About Us

Administrative Core

Carol Elias, PhD
Carol Elias, PhD
Director, Michigan Mouse Metabolic Phenotyping Center
Professor, Molecular & Integrative Physiology
Professor, Obstetrics & Gynecology
(734) 647-2801
Liangyou Rui, PhD
Associate Director, Michigan Mouse Metabolic Center
Louis G. D'Alecy Collegiate Professor of Physiology
Professor, Molecular and Integrative Physiology
Professor, Internal Medicine
(734) 615-7542
Corinne Truttmann
Research Administration Associate


Metabolic, Physiological and Behavioral Phenotyping Core

Nathan Qi, MD, PhD
Director, Metabolic, Physiological and Behavioral Core
Associate Research Scientist, Department of Molecular and Integrative Physiology
Paula Goforth, PhD
Associate Director, Metabolic, Physiological and Behavioral Core
Lab Director, Neuronal Control of Metabolism Laboratory, MDRC
Associate Research Scientist
(734) 232-8166


Animal Care and Germ-Free Core

Lucy Kennedy, DVM, DACLAM
Director, Animal Care and Germ-Free Mouse Core
Assistant Attending Veterinarian
Program Director, Germ-Free Mouse Facility
Clinical Assistant Professor, Unit for Laboratory Animal Medicine
(734) 764-0277
Gerry Hish, DVM, DACLAM
Associate Director, Animal Care and Germ-Free Mouse Core
Clinical Assistant Professor, Unit for Laboratory Animal Medicine
(734) 615-9420


National Mouse Metabolic Phenotyping Centers

Mission Statement

"Our mission is to advance medical and biological research by providing the scientific community with standardized, high quality metabolic and physiologic phenotyping services for mouse models of diabetes, diabetic complications, obesity and related disorders on live mice.

The four Centers are housed at outstanding academic institutions, staffed by experts in state-of-the-art technology. Researchers can ship mice to one of the Centers and obtain on a fee-for-service basis a range of complex exams used to characterize mouse metabolism, blood composition including hormones, energy balance and physical activity, eating and exercise, insulin resistance, organ function, metabolic fluxes and morphology, physiology, histology and measures of diabetic complications in heart, kidney, vasculature, eye, etc. Many tests are done in living animals and are designed to elucidate subtle to complex traits that would define models of metabolic disease.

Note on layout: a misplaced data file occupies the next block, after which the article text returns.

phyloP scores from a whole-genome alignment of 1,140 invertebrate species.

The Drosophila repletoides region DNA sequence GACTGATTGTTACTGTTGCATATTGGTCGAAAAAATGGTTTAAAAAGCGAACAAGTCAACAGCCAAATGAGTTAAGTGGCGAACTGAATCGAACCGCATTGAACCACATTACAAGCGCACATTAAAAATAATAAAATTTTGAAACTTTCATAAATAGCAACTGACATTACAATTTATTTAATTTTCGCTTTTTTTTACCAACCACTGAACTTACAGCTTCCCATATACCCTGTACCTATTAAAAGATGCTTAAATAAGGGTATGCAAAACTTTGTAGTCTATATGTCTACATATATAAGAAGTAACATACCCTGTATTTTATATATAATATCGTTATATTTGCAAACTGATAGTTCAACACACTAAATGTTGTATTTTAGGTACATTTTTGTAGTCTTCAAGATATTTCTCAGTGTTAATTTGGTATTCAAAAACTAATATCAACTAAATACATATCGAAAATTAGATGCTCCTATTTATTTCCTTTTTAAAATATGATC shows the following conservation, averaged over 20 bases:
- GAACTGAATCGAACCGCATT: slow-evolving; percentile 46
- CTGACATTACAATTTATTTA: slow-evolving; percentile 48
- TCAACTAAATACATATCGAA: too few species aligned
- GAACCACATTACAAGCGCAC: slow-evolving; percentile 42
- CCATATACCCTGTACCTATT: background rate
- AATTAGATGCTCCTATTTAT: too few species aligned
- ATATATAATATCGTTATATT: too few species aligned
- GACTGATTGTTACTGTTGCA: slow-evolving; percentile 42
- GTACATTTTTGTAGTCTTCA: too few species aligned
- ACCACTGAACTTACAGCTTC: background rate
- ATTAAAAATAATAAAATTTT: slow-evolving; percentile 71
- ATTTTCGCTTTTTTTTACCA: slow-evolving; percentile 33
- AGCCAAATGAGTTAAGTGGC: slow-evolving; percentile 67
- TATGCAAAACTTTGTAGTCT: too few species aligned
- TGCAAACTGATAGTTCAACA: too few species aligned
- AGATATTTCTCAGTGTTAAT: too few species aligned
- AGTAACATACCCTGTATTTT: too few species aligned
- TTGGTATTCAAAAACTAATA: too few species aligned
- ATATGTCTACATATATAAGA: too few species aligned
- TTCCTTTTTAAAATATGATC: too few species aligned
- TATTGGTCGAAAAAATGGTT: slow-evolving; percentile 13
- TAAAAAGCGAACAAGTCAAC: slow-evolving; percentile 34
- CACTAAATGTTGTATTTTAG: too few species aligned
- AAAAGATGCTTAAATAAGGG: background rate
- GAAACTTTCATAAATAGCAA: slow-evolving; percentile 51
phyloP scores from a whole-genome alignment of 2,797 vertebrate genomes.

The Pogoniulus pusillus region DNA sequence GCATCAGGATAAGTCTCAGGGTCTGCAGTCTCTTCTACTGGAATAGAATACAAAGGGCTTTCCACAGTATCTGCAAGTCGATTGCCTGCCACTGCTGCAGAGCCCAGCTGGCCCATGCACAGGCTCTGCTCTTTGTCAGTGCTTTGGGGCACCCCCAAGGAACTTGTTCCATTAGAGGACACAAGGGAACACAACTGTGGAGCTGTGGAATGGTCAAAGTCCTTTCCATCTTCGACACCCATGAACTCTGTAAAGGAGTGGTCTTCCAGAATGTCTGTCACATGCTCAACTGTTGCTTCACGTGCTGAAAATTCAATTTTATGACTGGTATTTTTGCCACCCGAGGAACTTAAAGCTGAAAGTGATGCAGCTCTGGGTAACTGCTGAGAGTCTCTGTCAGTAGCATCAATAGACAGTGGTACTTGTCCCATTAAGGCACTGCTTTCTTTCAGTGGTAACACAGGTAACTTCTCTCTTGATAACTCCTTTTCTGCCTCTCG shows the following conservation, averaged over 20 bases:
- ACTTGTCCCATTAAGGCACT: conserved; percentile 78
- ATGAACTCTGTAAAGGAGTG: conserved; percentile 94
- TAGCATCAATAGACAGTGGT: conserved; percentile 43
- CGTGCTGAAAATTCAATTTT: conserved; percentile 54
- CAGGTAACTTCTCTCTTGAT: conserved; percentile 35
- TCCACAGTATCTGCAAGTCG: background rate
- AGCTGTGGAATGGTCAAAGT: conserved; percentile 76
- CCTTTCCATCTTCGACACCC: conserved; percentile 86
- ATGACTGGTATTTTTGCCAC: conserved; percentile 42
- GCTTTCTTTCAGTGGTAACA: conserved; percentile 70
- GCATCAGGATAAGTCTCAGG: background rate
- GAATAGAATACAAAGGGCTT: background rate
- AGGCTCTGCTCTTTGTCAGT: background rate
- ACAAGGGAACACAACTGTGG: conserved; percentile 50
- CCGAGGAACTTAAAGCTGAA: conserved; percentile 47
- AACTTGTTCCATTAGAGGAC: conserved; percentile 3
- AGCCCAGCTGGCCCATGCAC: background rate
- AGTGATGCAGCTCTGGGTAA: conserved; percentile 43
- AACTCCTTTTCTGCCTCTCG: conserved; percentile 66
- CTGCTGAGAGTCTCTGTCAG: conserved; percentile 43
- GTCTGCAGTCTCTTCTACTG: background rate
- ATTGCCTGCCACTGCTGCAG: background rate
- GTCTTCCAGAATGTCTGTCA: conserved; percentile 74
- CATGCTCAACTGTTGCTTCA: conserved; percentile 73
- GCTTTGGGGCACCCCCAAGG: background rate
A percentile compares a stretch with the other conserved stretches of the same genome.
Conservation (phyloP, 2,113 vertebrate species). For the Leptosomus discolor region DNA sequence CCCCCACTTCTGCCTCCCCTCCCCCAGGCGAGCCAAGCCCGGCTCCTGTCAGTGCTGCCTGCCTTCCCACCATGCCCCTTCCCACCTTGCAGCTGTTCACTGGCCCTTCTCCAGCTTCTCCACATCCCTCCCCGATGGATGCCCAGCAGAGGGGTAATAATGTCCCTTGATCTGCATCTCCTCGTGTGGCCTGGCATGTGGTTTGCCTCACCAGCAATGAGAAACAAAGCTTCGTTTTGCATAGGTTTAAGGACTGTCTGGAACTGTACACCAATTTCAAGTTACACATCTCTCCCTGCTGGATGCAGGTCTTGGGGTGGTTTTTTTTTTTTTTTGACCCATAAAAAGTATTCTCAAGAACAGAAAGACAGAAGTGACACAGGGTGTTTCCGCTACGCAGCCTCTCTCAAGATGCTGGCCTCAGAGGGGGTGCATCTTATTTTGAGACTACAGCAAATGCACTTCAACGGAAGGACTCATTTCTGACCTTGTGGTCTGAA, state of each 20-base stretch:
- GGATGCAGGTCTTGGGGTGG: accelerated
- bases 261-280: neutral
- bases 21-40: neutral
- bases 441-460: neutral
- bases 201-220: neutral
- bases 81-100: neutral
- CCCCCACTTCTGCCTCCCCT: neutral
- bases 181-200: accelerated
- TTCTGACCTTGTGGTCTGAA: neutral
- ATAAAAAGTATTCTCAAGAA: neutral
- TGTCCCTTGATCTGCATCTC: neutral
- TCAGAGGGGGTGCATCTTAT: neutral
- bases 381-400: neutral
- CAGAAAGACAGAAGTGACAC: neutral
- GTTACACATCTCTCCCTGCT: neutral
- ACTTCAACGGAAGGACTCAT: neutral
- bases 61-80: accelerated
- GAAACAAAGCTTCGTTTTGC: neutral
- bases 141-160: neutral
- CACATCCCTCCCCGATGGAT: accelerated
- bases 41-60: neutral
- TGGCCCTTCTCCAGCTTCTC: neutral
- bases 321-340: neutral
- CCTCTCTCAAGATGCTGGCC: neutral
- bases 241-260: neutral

The development of transgenic technology and gene targeting protocols has resulted in numerous mouse lines with specific phenotypes and well-defined DNA structural changes. Candidate genes for diabetes, obesity and other disorders of metabolism have been identified and transgenic mice are being generated using this technology. By broadening the availability of sophisticated metabolic phenotyping, we hope to help investigators identify and study new mouse models that will lead to an improved understanding of these complex diseases."


  1. Broaden the scope of the metabolic phenotyping tests for mice available to investigators.
  2. Standardize key methodologies.
  3. Expedite the completion of research
  4. Compile a database of information relevant to mouse models of diabetes, obesity and diabetic complications.